The pesticide 1080 is also widely used in the company’s forests, and indeed throughout New Zealand. Its purpose is to control populations of an introduced animal, the possum, which can prevent forest regeneration, damage biodiversity, and spread disease to livestock.

1080 is a naturally occurring substance, which quickly biodegrades to harmless products once in contact with water. Correctly applied, it poses negligible risk to either humans or bird populations. However, 1080 can kill dogs and livestock, if these are not excluded from the treated area.

The key issue with 1080 is safe application. Operators using chemicals in the company’s forests are trained in the NZ Agrichemical Users’ Code of Practice.

The reasons for using 1080, and the very minor nature of its environmental effects if safely applied, are sufficiently well understood in the King Country that its use has not been a controversial issue in recent years.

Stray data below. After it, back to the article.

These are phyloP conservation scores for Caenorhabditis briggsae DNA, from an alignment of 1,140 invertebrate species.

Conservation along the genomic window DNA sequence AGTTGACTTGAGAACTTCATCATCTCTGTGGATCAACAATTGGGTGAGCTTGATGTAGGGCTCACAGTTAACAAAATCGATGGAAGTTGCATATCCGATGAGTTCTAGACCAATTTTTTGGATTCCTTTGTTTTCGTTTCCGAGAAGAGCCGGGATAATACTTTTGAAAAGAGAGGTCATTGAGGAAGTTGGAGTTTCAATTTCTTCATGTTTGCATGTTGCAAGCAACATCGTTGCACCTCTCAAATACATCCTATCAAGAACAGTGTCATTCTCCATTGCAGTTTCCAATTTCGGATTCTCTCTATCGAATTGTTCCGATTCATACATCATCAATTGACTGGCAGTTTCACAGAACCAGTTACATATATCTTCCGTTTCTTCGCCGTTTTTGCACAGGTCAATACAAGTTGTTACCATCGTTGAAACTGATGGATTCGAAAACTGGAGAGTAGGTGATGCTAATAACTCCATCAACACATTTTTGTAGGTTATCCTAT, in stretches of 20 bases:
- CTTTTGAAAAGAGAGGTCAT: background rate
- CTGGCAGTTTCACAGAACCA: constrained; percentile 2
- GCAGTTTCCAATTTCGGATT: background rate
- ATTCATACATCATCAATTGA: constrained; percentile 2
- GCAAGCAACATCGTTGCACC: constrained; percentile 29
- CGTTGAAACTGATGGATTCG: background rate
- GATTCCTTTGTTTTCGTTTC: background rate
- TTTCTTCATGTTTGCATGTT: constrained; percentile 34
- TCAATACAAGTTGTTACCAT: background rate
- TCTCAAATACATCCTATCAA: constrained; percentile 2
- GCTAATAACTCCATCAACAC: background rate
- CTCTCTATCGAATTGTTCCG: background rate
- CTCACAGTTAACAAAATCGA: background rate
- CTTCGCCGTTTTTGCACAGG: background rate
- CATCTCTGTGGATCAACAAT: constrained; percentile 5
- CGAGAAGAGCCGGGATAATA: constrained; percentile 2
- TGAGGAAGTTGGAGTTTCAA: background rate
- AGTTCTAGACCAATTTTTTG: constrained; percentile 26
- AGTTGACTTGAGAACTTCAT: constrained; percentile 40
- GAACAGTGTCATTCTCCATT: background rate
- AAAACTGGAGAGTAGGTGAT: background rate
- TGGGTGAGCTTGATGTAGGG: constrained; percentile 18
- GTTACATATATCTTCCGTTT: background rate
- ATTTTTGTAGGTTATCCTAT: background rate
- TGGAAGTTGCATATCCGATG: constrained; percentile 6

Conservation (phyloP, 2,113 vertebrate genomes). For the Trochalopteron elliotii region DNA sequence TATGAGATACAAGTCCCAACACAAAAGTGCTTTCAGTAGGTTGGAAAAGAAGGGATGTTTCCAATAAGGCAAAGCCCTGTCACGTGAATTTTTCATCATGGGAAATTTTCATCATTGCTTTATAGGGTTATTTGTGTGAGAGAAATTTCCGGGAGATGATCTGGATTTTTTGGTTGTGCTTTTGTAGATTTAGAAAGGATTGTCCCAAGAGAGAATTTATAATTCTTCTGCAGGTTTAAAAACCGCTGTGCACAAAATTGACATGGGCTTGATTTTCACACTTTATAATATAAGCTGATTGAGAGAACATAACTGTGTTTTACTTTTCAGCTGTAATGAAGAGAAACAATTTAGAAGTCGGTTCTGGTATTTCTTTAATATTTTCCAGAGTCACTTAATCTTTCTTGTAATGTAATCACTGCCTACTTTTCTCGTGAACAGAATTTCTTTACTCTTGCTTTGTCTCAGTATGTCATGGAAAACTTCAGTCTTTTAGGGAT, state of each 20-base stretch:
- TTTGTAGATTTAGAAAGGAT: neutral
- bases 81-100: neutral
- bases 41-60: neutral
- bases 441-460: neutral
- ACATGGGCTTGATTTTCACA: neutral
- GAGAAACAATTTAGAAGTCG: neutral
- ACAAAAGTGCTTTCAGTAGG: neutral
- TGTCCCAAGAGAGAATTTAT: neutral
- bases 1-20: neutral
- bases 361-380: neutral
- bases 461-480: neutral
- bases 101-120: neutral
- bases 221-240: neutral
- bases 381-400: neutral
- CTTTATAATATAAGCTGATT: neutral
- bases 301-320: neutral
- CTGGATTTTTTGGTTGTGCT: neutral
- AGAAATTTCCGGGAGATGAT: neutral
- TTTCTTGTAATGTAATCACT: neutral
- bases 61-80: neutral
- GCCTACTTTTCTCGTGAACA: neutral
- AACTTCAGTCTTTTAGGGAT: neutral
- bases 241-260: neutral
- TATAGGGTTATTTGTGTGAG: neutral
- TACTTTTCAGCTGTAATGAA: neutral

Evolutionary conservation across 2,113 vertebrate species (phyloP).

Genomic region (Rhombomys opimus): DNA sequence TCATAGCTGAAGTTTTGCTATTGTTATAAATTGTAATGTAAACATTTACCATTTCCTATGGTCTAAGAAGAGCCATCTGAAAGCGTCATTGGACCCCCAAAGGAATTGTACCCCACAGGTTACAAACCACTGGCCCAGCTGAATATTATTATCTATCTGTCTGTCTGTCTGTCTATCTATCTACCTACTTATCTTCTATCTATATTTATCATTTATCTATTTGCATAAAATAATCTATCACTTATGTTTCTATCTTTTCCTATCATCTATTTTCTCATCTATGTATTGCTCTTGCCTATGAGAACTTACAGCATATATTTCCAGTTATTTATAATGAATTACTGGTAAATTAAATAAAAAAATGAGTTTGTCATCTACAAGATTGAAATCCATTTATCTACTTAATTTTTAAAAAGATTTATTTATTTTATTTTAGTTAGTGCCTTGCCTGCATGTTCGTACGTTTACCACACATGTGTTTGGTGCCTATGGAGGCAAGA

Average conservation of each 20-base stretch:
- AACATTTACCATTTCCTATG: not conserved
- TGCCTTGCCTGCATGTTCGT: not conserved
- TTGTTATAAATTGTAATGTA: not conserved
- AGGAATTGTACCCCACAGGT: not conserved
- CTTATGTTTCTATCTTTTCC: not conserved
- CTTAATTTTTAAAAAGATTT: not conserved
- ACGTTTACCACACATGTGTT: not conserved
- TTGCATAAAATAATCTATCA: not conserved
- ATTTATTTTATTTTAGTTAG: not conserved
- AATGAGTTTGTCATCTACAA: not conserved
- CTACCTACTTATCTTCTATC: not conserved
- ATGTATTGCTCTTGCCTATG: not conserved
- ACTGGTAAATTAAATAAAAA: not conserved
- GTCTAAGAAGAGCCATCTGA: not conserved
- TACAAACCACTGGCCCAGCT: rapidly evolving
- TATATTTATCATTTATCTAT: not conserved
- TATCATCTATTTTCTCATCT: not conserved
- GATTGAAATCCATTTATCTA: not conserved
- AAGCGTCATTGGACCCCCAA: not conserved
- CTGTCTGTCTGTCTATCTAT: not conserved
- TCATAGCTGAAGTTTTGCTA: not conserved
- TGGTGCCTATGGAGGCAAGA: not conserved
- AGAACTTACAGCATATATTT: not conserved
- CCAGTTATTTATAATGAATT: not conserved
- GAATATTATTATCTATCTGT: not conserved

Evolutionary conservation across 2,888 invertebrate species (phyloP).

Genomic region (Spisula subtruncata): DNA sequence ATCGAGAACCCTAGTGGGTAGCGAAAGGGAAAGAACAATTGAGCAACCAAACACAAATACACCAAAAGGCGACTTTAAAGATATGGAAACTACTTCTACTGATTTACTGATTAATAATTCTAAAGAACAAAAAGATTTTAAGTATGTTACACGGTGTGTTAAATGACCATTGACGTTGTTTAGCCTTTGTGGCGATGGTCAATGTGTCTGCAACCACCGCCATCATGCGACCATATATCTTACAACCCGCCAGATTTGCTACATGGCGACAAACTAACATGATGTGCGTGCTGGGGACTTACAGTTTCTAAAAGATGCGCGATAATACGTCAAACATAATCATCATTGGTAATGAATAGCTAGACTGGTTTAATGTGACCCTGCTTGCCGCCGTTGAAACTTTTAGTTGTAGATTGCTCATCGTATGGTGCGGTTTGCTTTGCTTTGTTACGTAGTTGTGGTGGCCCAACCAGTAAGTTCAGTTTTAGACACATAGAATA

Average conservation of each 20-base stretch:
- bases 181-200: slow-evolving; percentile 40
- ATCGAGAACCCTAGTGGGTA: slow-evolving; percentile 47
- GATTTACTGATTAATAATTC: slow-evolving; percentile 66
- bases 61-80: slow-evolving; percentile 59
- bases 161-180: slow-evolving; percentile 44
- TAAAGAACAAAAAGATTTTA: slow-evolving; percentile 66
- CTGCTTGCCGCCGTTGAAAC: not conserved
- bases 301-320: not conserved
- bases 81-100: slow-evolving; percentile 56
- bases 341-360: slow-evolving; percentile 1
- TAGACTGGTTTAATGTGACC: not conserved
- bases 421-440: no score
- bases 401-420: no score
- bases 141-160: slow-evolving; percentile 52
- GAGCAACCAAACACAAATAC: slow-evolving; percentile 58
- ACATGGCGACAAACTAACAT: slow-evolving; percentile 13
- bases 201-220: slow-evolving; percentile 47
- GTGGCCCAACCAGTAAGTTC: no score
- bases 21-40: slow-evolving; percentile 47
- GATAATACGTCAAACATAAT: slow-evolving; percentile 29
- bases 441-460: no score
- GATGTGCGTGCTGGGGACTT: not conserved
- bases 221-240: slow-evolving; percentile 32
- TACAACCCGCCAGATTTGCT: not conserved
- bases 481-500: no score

Other stakeholder concerns.

Inquiries made of district and regional councils, representatives of tangata whenua, environmental and conservation interests have confirmed that there are no active concerns being expressed in the community about the way Greenplan conducts its business.

In general, those respondents with more regular dealings with the company expressed a more favourable view than those with relatively little contact. In other words, the more people got to know the company, the more they liked it.
However, the potential for environmental problems or compliance issues to arise will be greater when the company commences the harvesting of its forests.

There are some issues emerging at the national level that could have a bearing on the company’s relations with stakeholders in future. The company will need to maintain high standards and a pro-active stance on these issues.
They include the need to improve freshwater quality and stream health, especially through good stream protection; and the expectation that forestry companies will seek third party certification of the wood they are marketing.